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Dublin: 19 °C Monday 25 May, 2020

It gets worse: Central Bank forces lenders to admit 13,600 more tracker victims overcharged

We now know at least 33,700 customers were overcharged and the Central Bank said it had to “relentlessly pursue” lenders in many of these cases.

Victims of the tracker mortgage scandal, accompanied by financial advisor Padraig Kissane (centre), told their stories to the Oireachtas Finance Committee earlier this year.
Victims of the tracker mortgage scandal, accompanied by financial advisor Padraig Kissane (centre), told their stories to the Oireachtas Finance Committee earlier this year.
Image: Niall Carson/PA

THE CENTRAL BANK has confirmed that the number of customers overcharged by their banks as a result of the tracker mortgage scandal has risen to 33,700.

The scandal saw thousands of people being either denied a tracker rate when they were entitled to one, or charged the wrong rate of interest on their tracker.

These errors by all of the main banks in Ireland led to overcharging of tens of thousands for some families. In the most extreme cases, people lost their homes.

In an update on its examination today, the Central Bank said the total figure included 26,600 customers in the current examination and 7,100 cases outside of it.

Source: Central Bank

It also said it had to push lenders to accept some 13,600 of these customers as impacted.

“Many lenders publicly state that they put customers first. The evidence of the Examination that we have seen suggests otherwise. The Central Bank recognises the devastating effects that lenders’ failures have had on families and individuals,” Central Bank governor Philip Lane said.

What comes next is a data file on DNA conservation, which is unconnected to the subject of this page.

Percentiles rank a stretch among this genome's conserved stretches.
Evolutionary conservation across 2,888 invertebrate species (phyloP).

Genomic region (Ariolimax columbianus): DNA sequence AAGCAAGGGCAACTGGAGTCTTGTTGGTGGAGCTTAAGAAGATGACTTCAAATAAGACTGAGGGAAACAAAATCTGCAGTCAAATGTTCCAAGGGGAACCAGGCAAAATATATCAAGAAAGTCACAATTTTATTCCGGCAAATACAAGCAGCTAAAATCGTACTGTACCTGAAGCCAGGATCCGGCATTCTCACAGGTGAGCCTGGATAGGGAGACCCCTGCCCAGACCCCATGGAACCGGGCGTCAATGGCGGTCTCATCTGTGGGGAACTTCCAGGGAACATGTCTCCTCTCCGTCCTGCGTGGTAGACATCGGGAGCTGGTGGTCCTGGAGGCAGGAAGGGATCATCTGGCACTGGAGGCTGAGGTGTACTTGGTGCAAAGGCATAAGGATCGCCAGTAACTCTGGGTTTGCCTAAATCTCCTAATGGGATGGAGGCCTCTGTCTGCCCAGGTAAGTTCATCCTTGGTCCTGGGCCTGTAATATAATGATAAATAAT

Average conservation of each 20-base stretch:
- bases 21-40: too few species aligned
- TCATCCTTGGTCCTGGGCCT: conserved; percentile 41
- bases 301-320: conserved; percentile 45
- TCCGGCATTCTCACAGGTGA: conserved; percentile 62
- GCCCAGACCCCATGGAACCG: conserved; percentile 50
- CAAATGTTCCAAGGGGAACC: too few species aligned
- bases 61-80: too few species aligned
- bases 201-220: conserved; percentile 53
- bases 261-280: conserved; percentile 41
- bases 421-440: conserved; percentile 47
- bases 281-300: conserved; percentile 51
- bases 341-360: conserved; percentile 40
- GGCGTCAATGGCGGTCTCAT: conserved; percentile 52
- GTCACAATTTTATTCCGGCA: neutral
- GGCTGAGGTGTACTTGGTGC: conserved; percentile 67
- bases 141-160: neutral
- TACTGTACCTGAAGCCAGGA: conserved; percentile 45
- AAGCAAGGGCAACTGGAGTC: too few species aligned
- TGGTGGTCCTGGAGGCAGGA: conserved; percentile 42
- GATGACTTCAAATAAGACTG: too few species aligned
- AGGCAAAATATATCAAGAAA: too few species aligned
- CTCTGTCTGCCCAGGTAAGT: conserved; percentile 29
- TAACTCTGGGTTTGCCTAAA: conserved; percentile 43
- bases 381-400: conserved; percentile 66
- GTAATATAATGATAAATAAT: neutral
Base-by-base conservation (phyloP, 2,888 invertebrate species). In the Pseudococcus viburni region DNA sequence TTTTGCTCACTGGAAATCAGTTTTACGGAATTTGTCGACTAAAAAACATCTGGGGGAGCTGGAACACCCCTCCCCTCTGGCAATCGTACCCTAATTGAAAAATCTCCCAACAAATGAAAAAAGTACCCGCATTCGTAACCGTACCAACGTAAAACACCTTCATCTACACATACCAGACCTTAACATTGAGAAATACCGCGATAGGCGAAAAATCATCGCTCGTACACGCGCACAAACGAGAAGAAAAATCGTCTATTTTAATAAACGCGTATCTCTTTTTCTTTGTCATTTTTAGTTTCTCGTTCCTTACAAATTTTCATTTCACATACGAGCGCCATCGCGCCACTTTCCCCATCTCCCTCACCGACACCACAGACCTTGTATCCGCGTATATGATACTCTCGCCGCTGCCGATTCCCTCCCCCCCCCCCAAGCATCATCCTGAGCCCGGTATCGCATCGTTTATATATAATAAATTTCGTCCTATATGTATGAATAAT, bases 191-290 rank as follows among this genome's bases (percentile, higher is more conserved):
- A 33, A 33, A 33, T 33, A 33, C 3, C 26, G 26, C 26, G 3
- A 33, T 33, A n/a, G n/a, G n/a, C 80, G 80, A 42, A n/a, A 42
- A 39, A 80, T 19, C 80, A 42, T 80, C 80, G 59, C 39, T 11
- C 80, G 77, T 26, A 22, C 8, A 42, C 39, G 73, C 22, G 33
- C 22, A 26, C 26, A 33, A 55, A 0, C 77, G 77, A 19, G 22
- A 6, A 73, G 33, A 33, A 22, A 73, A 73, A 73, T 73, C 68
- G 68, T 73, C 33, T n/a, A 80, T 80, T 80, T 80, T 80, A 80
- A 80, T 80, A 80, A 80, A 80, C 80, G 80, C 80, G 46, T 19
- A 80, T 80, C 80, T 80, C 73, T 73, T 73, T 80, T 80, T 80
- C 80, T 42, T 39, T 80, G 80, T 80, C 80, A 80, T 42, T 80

That is why we’re using all our powers to force the banks into line and ensure all affected customers are included for redress and compensation.

The Central Bank’s director general of financial conduct Derville Rowland said many of the banks “put up barriers by relying on legalistic approaches and narrow interpretations of contracts”.

We relentlessly pursued them in order to force them into doing the right thing by their customers. While the Central Bank’s view is that the vast majority of customers have now been identified and included for redress and compensation, we will continue to review, challenge and verify the work undertaken by the lenders and complete our intrusive on-site inspection programme.


So far, €297 million in redress and compensation has been paid and the majority of customers identified by the end of September have received redress and compensation.

The Central Bank said the number of customers getting their money back and receiving compensation will increase over the coming weeks and months. It also said that the examination has been designed to ensure affected customers have further options if they believe what they are being offered by their lenders is not sufficient.

“It is important to note that customers can accept the redress and compensation offered and still make an appeal – they can ‘cash the cheque’ safe in the knowledge that what they have, they hold. Redress and compensation offers cannot be reduced if a customer makes an appeal,” Lane said.

Three enforcement investigations are currently in train and the Central Bank expects investigations into all of the main banks over the scandal.

Read: Bank of Ireland confirms additional 6,000 customers overcharged in tracker scandal>

Read: After putting aside €4m last year to cover tracker scandal, KBC now says it’ll cost €59m>

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